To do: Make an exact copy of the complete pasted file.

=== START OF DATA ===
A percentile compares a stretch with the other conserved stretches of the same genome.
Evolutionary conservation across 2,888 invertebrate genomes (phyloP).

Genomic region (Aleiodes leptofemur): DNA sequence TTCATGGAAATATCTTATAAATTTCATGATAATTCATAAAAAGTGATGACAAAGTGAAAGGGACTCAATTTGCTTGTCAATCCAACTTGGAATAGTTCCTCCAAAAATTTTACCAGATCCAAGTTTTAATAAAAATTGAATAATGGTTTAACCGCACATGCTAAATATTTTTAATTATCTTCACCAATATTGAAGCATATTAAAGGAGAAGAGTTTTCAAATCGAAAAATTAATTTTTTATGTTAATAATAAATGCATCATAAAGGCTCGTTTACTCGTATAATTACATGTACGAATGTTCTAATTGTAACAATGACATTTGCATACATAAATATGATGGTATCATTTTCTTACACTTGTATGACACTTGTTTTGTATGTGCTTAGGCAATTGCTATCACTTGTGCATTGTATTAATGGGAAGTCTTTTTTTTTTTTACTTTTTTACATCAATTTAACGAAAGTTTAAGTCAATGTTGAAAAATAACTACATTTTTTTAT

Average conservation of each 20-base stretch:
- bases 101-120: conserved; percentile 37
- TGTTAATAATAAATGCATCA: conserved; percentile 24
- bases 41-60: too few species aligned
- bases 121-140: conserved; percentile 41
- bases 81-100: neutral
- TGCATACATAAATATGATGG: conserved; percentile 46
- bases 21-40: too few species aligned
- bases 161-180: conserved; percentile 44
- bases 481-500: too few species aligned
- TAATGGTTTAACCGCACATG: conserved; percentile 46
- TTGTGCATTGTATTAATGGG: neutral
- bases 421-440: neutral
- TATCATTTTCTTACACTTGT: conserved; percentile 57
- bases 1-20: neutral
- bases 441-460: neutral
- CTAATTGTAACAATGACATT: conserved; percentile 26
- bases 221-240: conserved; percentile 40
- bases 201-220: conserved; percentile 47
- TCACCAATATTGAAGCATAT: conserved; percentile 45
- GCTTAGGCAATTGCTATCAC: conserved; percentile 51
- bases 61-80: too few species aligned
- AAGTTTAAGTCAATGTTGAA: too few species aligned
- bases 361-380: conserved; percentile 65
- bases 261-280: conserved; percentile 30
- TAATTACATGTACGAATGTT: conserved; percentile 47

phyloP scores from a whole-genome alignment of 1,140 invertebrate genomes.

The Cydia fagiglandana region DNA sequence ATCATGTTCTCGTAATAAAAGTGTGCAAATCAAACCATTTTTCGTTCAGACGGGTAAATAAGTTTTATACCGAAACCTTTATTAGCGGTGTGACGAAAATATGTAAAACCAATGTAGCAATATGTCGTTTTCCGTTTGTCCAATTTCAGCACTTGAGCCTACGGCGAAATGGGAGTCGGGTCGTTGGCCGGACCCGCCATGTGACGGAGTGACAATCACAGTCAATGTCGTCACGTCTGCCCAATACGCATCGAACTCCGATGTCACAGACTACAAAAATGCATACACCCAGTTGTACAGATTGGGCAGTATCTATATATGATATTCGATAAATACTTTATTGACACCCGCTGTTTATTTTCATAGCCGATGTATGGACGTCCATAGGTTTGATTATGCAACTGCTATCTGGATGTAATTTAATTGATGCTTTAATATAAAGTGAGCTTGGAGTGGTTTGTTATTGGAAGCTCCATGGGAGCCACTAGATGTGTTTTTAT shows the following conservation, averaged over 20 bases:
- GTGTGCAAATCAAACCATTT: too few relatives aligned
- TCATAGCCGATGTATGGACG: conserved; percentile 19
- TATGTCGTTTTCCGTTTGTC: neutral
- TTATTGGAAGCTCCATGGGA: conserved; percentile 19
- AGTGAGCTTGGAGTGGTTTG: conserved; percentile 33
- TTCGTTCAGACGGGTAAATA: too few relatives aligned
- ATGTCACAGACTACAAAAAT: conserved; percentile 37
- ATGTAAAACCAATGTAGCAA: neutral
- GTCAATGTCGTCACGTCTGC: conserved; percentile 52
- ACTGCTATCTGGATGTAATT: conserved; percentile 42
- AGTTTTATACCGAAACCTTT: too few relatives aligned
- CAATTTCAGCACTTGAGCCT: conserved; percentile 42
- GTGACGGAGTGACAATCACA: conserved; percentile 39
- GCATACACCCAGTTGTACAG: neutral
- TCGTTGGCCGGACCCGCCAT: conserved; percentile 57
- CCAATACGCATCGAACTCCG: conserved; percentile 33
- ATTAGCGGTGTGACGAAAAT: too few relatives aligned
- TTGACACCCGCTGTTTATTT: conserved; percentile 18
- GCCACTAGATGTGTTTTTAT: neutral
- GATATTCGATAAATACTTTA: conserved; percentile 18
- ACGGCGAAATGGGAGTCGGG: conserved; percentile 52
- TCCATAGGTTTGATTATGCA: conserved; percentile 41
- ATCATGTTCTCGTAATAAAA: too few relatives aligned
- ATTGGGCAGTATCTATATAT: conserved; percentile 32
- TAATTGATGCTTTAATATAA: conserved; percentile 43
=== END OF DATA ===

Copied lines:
A percentile compares a stretch with the other conserved stretches of the same genome.
Evolutionary conservation across 2,888 invertebrate genomes (phyloP).

Genomic region (Aleiodes leptofemur): DNA sequence TTCATGGAAATATCTTATAAATTTCATGATAATTCATAAAAAGTGATGACAAAGTGAAAGGGACTCAATTTGCTTGTCAATCCAACTTGGAATAGTTCCTCCAAAAATTTTACCAGATCCAAGTTTTAATAAAAATTGAATAATGGTTTAACCGCACATGCTAAATATTTTTAATTATCTTCACCAATATTGAAGCATATTAAAGGAGAAGAGTTTTCAAATCGAAAAATTAATTTTTTATGTTAATAATAAATGCATCATAAAGGCTCGTTTACTCGTATAATTACATGTACGAATGTTCTAATTGTAACAATGACATTTGCATACATAAATATGATGGTATCATTTTCTTACACTTGTATGACACTTGTTTTGTATGTGCTTAGGCAATTGCTATCACTTGTGCATTGTATTAATGGGAAGTCTTTTTTTTTTTTACTTTTTTACATCAATTTAACGAAAGTTTAAGTCAATGTTGAAAAATAACTACATTTTTTTAT

Average conservation of each 20-base stretch:
- bases 101-120: conserved; percentile 37
- TGTTAATAATAAATGCATCA: conserved; percentile 24
- bases 41-60: too few species aligned
- bases 121-140: conserved; percentile 41
- bases 81-100: neutral
- TGCATACATAAATATGATGG: conserved; percentile 46
- bases 21-40: too few species aligned
- bases 161-180: conserved; percentile 44
- bases 481-500: too few species aligned
- TAATGGTTTAACCGCACATG: conserved; percentile 46
- TTGTGCATTGTATTAATGGG: neutral
- bases 421-440: neutral
- TATCATTTTCTTACACTTGT: conserved; percentile 57
- bases 1-20: neutral
- bases 441-460: neutral
- CTAATTGTAACAATGACATT: conserved; percentile 26
- bases 221-240: conserved; percentile 40
- bases 201-220: conserved; percentile 47
- TCACCAATATTGAAGCATAT: conserved; percentile 45
- GCTTAGGCAATTGCTATCAC: conserved; percentile 51
- bases 61-80: too few species aligned
- AAGTTTAAGTCAATGTTGAA: too few species aligned
- bases 361-380: conserved; percentile 65
- bases 261-280: conserved; percentile 30
- TAATTACATGTACGAATGTT: conserved; percentile 47

phyloP scores from a whole-genome alignment of 1,140 invertebrate genomes.

The Cydia fagiglandana region DNA sequence ATCATGTTCTCGTAATAAAAGTGTGCAAATCAAACCATTTTTCGTTCAGACGGGTAAATAAGTTTTATACCGAAACCTTTATTAGCGGTGTGACGAAAATATGTAAAACCAATGTAGCAATATGTCGTTTTCCGTTTGTCCAATTTCAGCACTTGAGCCTACGGCGAAATGGGAGTCGGGTCGTTGGCCGGACCCGCCATGTGACGGAGTGACAATCACAGTCAATGTCGTCACGTCTGCCCAATACGCATCGAACTCCGATGTCACAGACTACAAAAATGCATACACCCAGTTGTACAGATTGGGCAGTATCTATATATGATATTCGATAAATACTTTATTGACACCCGCTGTTTATTTTCATAGCCGATGTATGGACGTCCATAGGTTTGATTATGCAACTGCTATCTGGATGTAATTTAATTGATGCTTTAATATAAAGTGAGCTTGGAGTGGTTTGTTATTGGAAGCTCCATGGGAGCCACTAGATGTGTTTTTAT shows the following conservation, averaged over 20 bases:
- GTGTGCAAATCAAACCATTT: too few relatives aligned
- TCATAGCCGATGTATGGACG: conserved; percentile 19
- TATGTCGTTTTCCGTTTGTC: neutral
- TTATTGGAAGCTCCATGGGA: conserved; percentile 19
- AGTGAGCTTGGAGTGGTTTG: conserved; percentile 33
- TTCGTTCAGACGGGTAAATA: too few relatives aligned
- ATGTCACAGACTACAAAAAT: conserved; percentile 37
- ATGTAAAACCAATGTAGCAA: neutral
- GTCAATGTCGTCACGTCTGC: conserved; percentile 52
- ACTGCTATCTGGATGTAATT: conserved; percentile 42
- AGTTTTATACCGAAACCTTT: too few relatives aligned
- CAATTTCAGCACTTGAGCCT: conserved; percentile 42
- GTGACGGAGTGACAATCACA: conserved; percentile 39
- GCATACACCCAGTTGTACAG: neutral
- TCGTTGGCCGGACCCGCCAT: conserved; percentile 57
- CCAATACGCATCGAACTCCG: conserved; percentile 33
- ATTAGCGGTGTGACGAAAAT: too few relatives aligned
- TTGACACCCGCTGTTTATTT: conserved; percentile 18
- GCCACTAGATGTGTTTTTAT: neutral
- GATATTCGATAAATACTTTA: conserved; percentile 18
- ACGGCGAAATGGGAGTCGGG: conserved; percentile 52
- TCCATAGGTTTGATTATGCA: conserved; percentile 41
- ATCATGTTCTCGTAATAAAA: too few relatives aligned
- ATTGGGCAGTATCTATATAT: conserved; percentile 32
- TAATTGATGCTTTAATATAA: conserved; percentile 43